Knowing the logistical details involved in repaying your loans will be the key to successfully transitioning from borrowing to repayment.
This section reviews some important details regarding your loans and tips for success:
- Remember your grace periods
- Monthly statements: online, voucher or monthly paper bill
- What will my statement look like?
- Length of repayment
- Electronic debiting options
- Prepayment of loans – the dos and don’ts
- Tips for successful repayment
Remember your grace periods
As outlined in the Loan Programs each loan comes with a grace period. A grace period is a set period of time after you graduate, or temporarily or permanently leave school when no loan repayment is required from you. For most loans the grace period is six months while other loans programs have a nine month grace period. The grace period starts the day after 5/14/15 for students graduating this May. If you have a subsidized loan, interest will not accrue during the grace period, however, interest will accrue on all of your unsubsidized loans even during the grace period. Keep in mind that if you have already used all of your grace period, you will not receive another one. While there are a few students each year who choose to enter repayment early and waive their grace period, many students cannot afford to do this and expectant LIPP participants must take advantage of their full grace period.
Monthly statements: online, voucher or monthly paper bill
Most lenders will send you one monthly billing statement for all the loans you have borrowed through them. Usually a simple phone call can turn these little voucher book or paper bills into an electronic billing statement. Additionally, the date by which the payment is due each month can be changed by calling the lender. If the lender says that your loan is due on the 20th of each month and you don’t get paid until the 25th, simply call the lender and tell them about your situation. They will be happy to adjust the due date within reason.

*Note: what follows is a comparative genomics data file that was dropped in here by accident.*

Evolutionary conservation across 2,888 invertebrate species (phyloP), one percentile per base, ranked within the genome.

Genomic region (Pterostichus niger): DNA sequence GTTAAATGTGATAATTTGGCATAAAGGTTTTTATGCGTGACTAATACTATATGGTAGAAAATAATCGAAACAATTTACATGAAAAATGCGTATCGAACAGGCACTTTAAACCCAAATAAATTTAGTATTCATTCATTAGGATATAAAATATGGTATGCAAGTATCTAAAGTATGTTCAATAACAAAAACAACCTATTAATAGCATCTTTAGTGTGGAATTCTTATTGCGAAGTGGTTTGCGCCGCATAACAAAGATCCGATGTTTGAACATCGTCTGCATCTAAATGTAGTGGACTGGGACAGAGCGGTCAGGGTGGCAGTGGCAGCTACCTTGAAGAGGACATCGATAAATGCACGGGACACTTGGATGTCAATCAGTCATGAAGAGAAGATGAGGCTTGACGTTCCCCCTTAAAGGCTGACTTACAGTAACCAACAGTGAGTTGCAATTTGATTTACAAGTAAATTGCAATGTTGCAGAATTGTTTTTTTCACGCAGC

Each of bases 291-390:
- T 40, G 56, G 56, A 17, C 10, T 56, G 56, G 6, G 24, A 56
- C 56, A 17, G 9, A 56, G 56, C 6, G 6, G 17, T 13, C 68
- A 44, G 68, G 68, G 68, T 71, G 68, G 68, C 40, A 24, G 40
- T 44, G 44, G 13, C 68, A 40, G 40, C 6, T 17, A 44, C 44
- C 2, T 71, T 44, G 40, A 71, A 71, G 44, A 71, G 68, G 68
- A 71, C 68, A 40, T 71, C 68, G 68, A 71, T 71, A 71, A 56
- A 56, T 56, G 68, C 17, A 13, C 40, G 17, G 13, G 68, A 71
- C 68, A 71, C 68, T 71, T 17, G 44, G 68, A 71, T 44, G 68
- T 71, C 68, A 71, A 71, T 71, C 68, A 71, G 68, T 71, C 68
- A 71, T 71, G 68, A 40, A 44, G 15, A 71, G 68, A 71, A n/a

What might my loan statement look like?
Your statements will vary depending on your servicer and they can be confusing so it is important to carefully review them each month. You will likely do the majority of your transactions online, however, you may receive some initial communications from your lender via the mail. We have gathered a few common statements to help familiarize you with what you may see and a couple of things to watch out for:
Length of Repayment
Remember that your federal loans come with many different repayment options; all with various repayment lengths. You can choose to go in and out of these options as you wish. This is not true for private loans. Private loans have a fixed repayment term. You may contact the lender to ask about the possibility of formally shortening the repayment term to 10 years from the 15 or 20 year terms that are typically standard if you wish. However, change in the length of repayment for a private loan is at the discretion of the lender. Students interested in LIPP should be aware that LIPP only provides assistance on the ACTUAL required payment and, although not required, recommends that participants place all of their loans on 10 year repayment terms if possible. Estimated payments will not be considered for LIPP purposes.
Electronic debiting options
Electronic Debiting is a payment service that allows your lender or servicer to electronically deduct your monthly loan amount from your checking or savings account. Many lenders offer interest rate reduction of 0.25% to students who have their payments withdrawn electrically. This is an easy way to make payments and to avoid defaulting on your loans. You’ll also save time and money! Some lenders also require you to receive electronic bills in order to receive this benefit. You’ll receive information from your lender regarding electronic debiting just prior to entering repayment. If not, just look on their web site for details on how and when to sign up.